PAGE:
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4 PRINCIPLES TO PREVENT SEXUAL HARASSMENT IN THE WORKPLACE

If you happen to see anyone wearing a teal ribbon, it’s probably because they are observing Sexual Assault Awareness month (SAAM). First marked nationally in the United States on April 1, 2001, SAAM is a time that is set aside to educate people about sexual violence and how to prevent it. This important month has ironically coincided with a series of events that bring good cause to contemplate sexual harassment in the workplace.
Since February of this year, one of the largest transportation network companies in the world, Uber, has faced multiple accusations of systemic sexual harassment and gender discrimination against female employees. Just last week as well, in the wake of harassment scandals that led to the ouster of Roger Ailes as chairman of the Fox News Channel, details emerged of the fact that Fox News has paid millions to settle five separate sexual harassment lawsuits filed against one of its star hosts Bill O’Reilly. If sexual misconduct is a problem that can plague such large and notable companies, it’s worrying to imagine how many people could be suffering in silence under circumstances that have no whistleblowers or media exposure.
Every company has a responsibility to protect the well-being of its employees – especially those vulnerable to harassment. This isn’t just an ethical responsibility, it’s an economic one. Doing business without a comprehensive policy on how to address and resolve incidences of sexual harassment leaves an organization exposed to difficulties such as interpersonal conflict and legal prosecution. The Equal Employment Opportunity Commission defines sexual harassment as any unwelcome conduct that is based on gender. Sexual harassment becomes unlawful when victims are compelled to endure it as a condition of employment, or when it is prevalent enough to create an intimidating and hostile environment. When it comes to dealing with harassment, prevention is far better, and far easier, than cure. The following four principles offer a guideline on how to preventatively address sexual harassment in the workplace:

Create a Clear Sexual Harassment Policy
Consulting an attorney is the best way to draft a legally sound anti-harassment policy. Companies do have free reign however to go beyond this measure and craft rules that are specifically relevant to their unique personnel. The most important goals are to: define sexual harassment understandably, have management publicly endorse the company’s policy, and make this policy readily accessible to any and all employees that work for a company.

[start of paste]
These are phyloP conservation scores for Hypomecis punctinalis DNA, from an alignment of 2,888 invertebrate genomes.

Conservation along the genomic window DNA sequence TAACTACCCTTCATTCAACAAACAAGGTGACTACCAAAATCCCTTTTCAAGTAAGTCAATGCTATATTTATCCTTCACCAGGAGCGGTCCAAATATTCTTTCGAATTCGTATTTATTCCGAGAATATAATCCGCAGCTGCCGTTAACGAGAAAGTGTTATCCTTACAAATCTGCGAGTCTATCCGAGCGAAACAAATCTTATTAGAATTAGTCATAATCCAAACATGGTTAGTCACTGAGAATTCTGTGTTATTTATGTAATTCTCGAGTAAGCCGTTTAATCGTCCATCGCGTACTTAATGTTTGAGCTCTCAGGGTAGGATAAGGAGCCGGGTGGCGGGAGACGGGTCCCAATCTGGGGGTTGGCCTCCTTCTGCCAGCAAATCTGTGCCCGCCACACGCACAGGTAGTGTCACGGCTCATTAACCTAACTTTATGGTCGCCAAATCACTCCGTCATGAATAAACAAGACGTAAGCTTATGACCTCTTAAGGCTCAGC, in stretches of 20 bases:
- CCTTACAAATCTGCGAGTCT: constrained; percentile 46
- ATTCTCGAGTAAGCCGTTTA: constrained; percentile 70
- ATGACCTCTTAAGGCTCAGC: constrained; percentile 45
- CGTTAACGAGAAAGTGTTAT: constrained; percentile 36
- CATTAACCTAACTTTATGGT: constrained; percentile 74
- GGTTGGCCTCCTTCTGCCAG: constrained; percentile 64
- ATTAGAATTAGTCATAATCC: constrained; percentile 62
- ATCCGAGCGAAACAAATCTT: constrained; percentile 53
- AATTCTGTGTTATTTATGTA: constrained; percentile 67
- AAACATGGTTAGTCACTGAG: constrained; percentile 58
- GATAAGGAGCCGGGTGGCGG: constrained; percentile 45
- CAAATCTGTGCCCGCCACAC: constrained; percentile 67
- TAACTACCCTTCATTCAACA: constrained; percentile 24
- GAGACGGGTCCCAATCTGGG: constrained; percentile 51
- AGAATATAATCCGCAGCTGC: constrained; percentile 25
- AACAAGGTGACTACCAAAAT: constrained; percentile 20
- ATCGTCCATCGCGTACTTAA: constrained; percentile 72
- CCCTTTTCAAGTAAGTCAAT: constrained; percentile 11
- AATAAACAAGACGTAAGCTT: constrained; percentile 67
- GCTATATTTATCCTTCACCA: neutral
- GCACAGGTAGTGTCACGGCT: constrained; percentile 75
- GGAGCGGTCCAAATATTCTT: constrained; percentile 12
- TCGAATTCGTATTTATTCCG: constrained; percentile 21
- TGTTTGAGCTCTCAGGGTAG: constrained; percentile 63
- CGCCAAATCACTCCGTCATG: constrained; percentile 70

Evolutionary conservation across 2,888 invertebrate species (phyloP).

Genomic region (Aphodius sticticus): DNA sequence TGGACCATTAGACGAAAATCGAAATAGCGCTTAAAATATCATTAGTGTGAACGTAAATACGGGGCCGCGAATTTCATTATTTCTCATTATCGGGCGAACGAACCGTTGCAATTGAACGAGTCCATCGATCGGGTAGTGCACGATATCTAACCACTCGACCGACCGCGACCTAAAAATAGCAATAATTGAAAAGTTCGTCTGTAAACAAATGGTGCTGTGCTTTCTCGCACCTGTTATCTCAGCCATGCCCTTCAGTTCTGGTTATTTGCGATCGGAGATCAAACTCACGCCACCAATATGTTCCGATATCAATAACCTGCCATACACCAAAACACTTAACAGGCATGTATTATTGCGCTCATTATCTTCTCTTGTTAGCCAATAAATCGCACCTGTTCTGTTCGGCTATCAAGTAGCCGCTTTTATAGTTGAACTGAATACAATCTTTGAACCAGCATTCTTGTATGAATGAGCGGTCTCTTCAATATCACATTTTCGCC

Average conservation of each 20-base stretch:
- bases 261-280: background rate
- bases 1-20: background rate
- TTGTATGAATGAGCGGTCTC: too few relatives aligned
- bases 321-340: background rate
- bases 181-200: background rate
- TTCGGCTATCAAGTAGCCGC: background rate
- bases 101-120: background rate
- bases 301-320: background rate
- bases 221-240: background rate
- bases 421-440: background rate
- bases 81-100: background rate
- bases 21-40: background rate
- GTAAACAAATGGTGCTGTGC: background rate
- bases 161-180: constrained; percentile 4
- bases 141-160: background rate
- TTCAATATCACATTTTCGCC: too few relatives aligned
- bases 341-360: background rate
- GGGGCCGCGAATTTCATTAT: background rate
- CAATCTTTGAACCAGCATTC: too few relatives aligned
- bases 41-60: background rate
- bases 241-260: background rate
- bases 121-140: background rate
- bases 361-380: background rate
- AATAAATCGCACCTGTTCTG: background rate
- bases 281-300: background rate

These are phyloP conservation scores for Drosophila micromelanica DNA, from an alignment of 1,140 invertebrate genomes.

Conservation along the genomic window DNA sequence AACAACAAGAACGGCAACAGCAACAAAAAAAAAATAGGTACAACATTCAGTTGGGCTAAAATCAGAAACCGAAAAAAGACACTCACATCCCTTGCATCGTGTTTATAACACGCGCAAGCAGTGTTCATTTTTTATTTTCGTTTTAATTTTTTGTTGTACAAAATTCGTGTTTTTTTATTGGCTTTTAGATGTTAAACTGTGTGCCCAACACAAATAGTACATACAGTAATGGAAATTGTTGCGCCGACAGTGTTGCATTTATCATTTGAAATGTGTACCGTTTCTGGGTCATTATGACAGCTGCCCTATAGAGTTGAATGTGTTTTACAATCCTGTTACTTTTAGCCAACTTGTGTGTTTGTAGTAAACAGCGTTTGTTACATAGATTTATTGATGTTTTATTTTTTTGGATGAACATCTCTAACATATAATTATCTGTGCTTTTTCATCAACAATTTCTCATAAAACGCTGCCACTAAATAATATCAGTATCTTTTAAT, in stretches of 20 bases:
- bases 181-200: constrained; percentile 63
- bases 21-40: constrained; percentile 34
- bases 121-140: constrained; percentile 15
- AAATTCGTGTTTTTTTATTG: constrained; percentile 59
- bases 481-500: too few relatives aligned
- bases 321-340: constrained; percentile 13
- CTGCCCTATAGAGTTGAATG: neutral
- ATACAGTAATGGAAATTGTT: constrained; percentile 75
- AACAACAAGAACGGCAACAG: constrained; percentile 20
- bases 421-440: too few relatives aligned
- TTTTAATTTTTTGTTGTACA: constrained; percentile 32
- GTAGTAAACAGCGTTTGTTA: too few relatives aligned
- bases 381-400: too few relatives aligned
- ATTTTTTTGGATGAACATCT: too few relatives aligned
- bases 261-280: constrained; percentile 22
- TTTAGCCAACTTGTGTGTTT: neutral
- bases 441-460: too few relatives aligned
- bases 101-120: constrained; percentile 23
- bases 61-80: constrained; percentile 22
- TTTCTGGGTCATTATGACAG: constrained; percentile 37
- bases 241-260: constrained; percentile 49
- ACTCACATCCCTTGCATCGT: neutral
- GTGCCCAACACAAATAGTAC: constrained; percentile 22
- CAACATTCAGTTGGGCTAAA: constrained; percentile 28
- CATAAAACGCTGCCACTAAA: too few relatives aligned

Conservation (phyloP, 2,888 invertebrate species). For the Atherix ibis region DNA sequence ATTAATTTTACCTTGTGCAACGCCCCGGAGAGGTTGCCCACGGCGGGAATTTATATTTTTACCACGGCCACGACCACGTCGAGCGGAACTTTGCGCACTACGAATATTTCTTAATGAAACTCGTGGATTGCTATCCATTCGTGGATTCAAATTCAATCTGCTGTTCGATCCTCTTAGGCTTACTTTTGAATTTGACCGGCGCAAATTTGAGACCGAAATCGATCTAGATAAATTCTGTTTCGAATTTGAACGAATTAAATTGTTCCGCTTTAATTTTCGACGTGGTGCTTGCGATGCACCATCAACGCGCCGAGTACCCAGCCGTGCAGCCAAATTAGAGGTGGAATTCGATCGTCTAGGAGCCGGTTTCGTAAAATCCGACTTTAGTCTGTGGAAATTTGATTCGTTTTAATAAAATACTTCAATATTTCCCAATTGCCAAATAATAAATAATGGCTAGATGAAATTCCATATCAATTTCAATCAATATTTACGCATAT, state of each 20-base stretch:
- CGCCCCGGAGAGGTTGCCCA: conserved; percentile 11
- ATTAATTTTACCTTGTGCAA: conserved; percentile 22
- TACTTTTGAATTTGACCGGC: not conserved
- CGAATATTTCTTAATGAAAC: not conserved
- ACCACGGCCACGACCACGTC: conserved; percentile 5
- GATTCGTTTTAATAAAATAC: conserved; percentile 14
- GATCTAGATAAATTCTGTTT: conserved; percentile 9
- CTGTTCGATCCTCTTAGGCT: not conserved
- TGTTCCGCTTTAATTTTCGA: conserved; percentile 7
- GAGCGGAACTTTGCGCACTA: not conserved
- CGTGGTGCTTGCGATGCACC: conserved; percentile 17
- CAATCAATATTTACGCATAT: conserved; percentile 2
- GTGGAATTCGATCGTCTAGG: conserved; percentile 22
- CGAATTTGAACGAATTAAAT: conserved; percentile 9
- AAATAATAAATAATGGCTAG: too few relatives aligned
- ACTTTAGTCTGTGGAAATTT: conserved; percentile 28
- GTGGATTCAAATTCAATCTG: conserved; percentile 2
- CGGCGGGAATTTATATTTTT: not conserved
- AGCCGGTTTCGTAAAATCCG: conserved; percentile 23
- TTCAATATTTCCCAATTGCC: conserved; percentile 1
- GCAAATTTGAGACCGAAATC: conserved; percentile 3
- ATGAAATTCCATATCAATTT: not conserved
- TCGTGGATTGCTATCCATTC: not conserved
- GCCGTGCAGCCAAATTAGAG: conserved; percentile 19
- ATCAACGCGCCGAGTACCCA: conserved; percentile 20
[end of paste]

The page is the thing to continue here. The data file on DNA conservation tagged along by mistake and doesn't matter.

Regularly Train Employees and Management to Practice Established Policy
Drafting an anti-harassment policy is well and good, but all the rules in the world mean nothing if they aren’t intentionally applied. Companies should take deliberate and active steps to teach employees about how reprehensible harassment is, and encourage them to reject any participation in such behavior. The more training a company provides on the issue, the more instinctively a culture of respect and decency develops throughout an organization.

React to Incidents Swiftly and Decisively
In a perfect world, teaching people rules is all it would take to avoid having to deal with transgressions. Unfortunately however incidents of harassment may occur despite best efforts to avoid them. Should any employees end up carrying out harassment, management should demonstrate no hesitation enforcing either company or statutory regulations that punish said harassment. Companies should especially be diligent to document detailed records of harassment events considering that the frequency of harassment is a determinant of whether a hostile work environment exists.

Monitor Employee Behavior Actively
When it comes to employee behavior, effective prevention starts with simple observation. Management should be careful not to get caught off-guard regarding whether or not employee dynamics are inappropriate. Every company should have an open-door policy and channels that make it possible for any employee, at any level, to report and address isolated incidents of harassment before they multiply into problematic irreconcilable conflicts. Even something as simple as regular anonymous employee surveys can call attention to sensitive situations that require immediate attention.

A company can never be too attentive when it comes to protecting its employees from sexual harassment. When people can go about their work without fear or discomfort over encountering their peers, it becomes easier to focus on what’s important. It should be a fundamental right for every person to live and work in an environment of respect and decency. Striving to accomplish this isn’t an ideal, it’s a duty.

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